When Charles Darwin University’s office of information technology management and support (ITMS) moved into an old trades building on the Casuarina campus in Darwin, the staff were presented with an opportunity to re-engineer not only their work location but also their corporate culture.
The re-imagined space won the George Chaloupka Award for Interior Architecture, presented at July’s Australian Institute of Architects 2017 Northern Territory Architecture Awards in Darwin.
Charles Darwin University’s chief information officer and director Pat Gould had a challenge ahead of him: to move his team of almost 60 into an 880 square metre ‘big shed’, build a productive work-space and respond to the disruptive changes within the IT industry.
“We needed to move away from the traditional view of IT workers and become business analysts who were client-focused. I wasn’t looking just at four walls and a roof, I was looking at reinventing the IT group,” Pat said.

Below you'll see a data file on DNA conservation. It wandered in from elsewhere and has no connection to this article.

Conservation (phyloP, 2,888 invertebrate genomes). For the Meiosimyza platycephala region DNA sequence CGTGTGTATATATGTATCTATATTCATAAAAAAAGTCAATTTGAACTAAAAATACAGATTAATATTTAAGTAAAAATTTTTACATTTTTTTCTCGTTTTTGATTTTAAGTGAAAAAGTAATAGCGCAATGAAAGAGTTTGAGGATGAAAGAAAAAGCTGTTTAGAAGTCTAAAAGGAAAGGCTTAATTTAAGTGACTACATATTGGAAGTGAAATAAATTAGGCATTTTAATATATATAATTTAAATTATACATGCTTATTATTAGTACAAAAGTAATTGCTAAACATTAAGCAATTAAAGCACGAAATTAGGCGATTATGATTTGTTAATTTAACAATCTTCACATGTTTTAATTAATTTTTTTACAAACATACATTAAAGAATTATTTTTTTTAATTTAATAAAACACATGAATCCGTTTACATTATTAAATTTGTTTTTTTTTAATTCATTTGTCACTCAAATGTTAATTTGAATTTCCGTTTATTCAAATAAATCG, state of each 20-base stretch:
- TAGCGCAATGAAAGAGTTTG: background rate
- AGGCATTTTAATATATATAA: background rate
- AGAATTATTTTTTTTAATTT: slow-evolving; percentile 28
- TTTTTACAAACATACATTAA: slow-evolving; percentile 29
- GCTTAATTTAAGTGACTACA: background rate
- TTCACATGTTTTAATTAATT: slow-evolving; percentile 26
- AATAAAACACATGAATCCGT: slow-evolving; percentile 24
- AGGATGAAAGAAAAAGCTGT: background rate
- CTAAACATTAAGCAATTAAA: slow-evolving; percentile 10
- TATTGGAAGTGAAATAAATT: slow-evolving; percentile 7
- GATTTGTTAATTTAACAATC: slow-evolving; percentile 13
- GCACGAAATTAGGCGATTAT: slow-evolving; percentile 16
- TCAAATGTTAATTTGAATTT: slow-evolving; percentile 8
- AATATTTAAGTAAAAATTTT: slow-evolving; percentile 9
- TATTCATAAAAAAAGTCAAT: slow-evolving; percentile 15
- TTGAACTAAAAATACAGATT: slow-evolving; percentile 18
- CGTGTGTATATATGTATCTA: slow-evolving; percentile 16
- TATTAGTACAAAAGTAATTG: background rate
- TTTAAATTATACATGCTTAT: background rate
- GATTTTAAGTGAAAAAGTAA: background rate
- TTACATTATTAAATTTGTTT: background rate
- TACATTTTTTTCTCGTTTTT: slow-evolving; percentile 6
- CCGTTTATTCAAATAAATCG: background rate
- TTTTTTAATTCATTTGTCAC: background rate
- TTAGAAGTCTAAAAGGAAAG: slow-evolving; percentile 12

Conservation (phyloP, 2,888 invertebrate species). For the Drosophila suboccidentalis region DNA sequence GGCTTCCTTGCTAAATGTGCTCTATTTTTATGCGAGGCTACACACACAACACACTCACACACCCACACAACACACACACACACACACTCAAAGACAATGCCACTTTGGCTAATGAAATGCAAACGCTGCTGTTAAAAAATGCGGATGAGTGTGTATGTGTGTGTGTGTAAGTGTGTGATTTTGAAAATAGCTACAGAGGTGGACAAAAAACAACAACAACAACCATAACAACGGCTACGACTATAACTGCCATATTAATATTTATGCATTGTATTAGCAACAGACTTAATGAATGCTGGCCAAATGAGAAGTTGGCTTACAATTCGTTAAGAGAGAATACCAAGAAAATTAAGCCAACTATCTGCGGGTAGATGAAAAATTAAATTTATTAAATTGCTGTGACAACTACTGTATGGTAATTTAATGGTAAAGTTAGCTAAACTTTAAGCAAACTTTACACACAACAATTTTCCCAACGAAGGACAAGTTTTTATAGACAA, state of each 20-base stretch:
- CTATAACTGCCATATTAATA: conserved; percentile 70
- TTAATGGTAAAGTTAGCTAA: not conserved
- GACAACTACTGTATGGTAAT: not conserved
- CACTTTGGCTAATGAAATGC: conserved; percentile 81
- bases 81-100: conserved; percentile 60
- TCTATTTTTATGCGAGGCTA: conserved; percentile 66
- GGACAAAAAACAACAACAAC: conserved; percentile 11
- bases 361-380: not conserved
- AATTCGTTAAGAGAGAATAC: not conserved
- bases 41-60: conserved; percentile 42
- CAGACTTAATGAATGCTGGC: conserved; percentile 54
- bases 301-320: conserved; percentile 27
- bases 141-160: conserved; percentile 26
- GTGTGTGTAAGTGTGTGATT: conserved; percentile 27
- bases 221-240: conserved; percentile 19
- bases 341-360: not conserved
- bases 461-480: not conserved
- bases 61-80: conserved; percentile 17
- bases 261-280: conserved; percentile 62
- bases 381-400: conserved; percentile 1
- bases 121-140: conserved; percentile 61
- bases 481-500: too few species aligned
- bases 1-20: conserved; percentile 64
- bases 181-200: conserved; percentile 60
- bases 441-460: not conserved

“We needed to analyse the type of outcomes we wanted to achieve and how the built environment was going to help facilitate that.”
While the final outcome is a remarkable and inspirational work environment, Pat said the process involved staff having to challenge the fundamental approach to their work in order for a space to be designed to suit their needs.
The Charles Darwin Uni’s ITMS team worked with Libby Sander, founder and director of the Future of Work Project and an expert in workplace strategy and design – an approach that sees the design of place from a human-centred perspective starting with the end user in mind.
Libby’s brief was to create a workplace that would support individual differences and a range of job roles. The office wanted to increase interaction and communication between teams, as well as increase performance across the whole division.
“Our goal was to create a workplace where people felt physically and psychologically comfortable, allowing them to perform at their best,” Libby said.
Lead image: An organic entranceway to a high-tech world. Photography by Glenn Campbell.
Looking for more workplace inspiration? Have a look at this previous DesignWall.